Women account for only an estimated 12 percent of AI researchers.
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That’s why many leaders in the field warn that gender bias can creep into AI algorithms. To change that dynamic, they are engaged in a variety of efforts to raise awareness and encourage more women—and members of other under-represented groups—to join the profession. Lisa Amini: “We’re seeing that AI driven by machine learning is transforming how we live, how we work and how we socialize with others.” The problems of gender bias in AI are all too evident. State financial regulators in New York, for example, recently began investigating Goldman Sachs Group and allegations of gender discrimination in the Apple Card credit card issued by the bank. Algorithms help determine who gets approved for a card, at what credit limit. A Bloomberg news article reported that one male Apple Card customer received 20 times the credit limit offered to his wife, even though she has a better credit score.
News reports have also told of AI-based job recruitment systems that give short shrift to female and minority applicants.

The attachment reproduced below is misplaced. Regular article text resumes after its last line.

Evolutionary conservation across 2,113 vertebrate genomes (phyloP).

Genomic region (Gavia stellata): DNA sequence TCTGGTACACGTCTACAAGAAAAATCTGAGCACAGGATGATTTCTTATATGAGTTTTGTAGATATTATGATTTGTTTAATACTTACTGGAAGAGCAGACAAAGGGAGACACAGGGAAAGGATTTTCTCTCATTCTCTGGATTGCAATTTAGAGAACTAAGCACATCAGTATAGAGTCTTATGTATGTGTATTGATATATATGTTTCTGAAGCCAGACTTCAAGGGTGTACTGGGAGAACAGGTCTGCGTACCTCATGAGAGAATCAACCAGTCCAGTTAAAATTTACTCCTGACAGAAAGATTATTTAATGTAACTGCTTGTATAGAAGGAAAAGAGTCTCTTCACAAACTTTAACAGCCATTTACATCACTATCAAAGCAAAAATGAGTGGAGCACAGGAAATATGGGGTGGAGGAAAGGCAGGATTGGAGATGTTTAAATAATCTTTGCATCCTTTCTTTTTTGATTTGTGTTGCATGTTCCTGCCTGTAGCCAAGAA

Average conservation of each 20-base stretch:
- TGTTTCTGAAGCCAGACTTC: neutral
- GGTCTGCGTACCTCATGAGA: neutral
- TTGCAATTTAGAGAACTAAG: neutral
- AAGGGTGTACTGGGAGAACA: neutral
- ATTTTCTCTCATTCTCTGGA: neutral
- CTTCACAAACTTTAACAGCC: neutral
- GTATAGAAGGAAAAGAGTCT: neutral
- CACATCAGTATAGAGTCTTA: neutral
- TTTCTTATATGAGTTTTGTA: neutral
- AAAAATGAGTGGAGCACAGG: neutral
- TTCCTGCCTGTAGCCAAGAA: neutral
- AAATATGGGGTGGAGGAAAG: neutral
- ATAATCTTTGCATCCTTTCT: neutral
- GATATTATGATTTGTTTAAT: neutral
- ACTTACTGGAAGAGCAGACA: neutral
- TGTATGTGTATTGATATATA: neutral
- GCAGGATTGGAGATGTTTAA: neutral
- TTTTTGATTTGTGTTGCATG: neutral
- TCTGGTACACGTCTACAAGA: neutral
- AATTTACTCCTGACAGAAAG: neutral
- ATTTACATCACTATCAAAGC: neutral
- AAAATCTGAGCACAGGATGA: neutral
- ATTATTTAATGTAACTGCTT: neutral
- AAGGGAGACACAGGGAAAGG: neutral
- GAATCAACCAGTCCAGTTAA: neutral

“We’re seeing that AI driven by machine learning is transforming how we live, how we work and how we socialize with others,” said Lisa Amini, director of IBM Research’s lab in Cambridge, Mass. “If women aren’t participating in that transformation, we risk both shortcomings in the technology and in women’s ability to also benefit from those changes,’’ Amini said. She also oversees the company’s AI Horizons Network , through which IBM researchers collaborate with university faculty and students worldwide.
Bias can find its way into an AI system in various ways, including the use of limited or mislabeled data in machine-learning algorithms that train the system and the algorithmic parameters that weight some data points as more relevant than others.
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The biggest problem, though, isn’t the data or the algorithms. It’s the blind spots created by a lack of diversity—of experience, education and thought—within teams developing AI that make it difficult for them to anticipate bias and its potential impact.
Cultivating Diverse Perspectives
“Computer science is one of the largest growing fields with an important impact on day-to-day life for everybody,” says Carla Brodley, dean of Northeastern University’s
Khoury College of Computer Sciences. “That’s why it’s so important for everybody—particularly under-represented groups—to have an invitation to the table when it comes to machine learning, AI and computer science more generally.”
Northeastern offers a program, Align, that enables students without a computer science undergraduate degree to earn a master’s in that field.
“The current pipeline of computer science students is insufficient to meet the demand for tech-trained people in the workplace, worldwide,” Brodley says, adding that programs similar to Align are expected to launch next year at Columbia University, Georgia Tech, and the University of Illinois at Urbana-Champaign. […]